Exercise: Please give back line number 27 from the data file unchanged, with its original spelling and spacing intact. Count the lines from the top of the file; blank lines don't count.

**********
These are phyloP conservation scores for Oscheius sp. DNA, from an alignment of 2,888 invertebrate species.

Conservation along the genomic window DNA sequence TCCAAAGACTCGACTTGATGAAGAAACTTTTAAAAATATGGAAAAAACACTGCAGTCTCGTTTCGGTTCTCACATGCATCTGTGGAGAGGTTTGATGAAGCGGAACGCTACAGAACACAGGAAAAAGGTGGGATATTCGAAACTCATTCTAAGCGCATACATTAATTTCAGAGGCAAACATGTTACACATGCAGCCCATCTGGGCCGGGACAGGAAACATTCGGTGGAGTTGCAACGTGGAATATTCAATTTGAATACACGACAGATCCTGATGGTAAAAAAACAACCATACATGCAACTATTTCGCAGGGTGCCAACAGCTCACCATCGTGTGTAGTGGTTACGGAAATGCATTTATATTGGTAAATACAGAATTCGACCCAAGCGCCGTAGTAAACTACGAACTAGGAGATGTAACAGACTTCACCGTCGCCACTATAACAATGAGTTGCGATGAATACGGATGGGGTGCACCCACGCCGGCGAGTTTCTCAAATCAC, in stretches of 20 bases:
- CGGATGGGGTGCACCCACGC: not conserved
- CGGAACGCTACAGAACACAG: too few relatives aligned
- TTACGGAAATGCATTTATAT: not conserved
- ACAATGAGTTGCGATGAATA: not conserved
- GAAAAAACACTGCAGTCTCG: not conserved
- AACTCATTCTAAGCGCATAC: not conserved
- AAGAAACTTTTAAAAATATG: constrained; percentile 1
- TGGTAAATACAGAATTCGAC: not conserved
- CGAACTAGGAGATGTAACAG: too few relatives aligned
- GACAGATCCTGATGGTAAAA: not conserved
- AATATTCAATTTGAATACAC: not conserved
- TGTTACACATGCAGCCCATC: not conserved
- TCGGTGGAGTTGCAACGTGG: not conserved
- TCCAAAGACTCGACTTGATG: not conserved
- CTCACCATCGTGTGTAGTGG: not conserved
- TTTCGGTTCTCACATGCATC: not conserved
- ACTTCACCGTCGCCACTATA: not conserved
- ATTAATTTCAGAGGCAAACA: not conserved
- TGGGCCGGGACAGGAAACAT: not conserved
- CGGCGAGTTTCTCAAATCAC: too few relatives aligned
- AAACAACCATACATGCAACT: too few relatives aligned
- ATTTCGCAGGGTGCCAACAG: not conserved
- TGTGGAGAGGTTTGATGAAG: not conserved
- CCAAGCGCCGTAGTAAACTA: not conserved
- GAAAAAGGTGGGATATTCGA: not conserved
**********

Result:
- GAAAAAGGTGGGATATTCGA: not conserved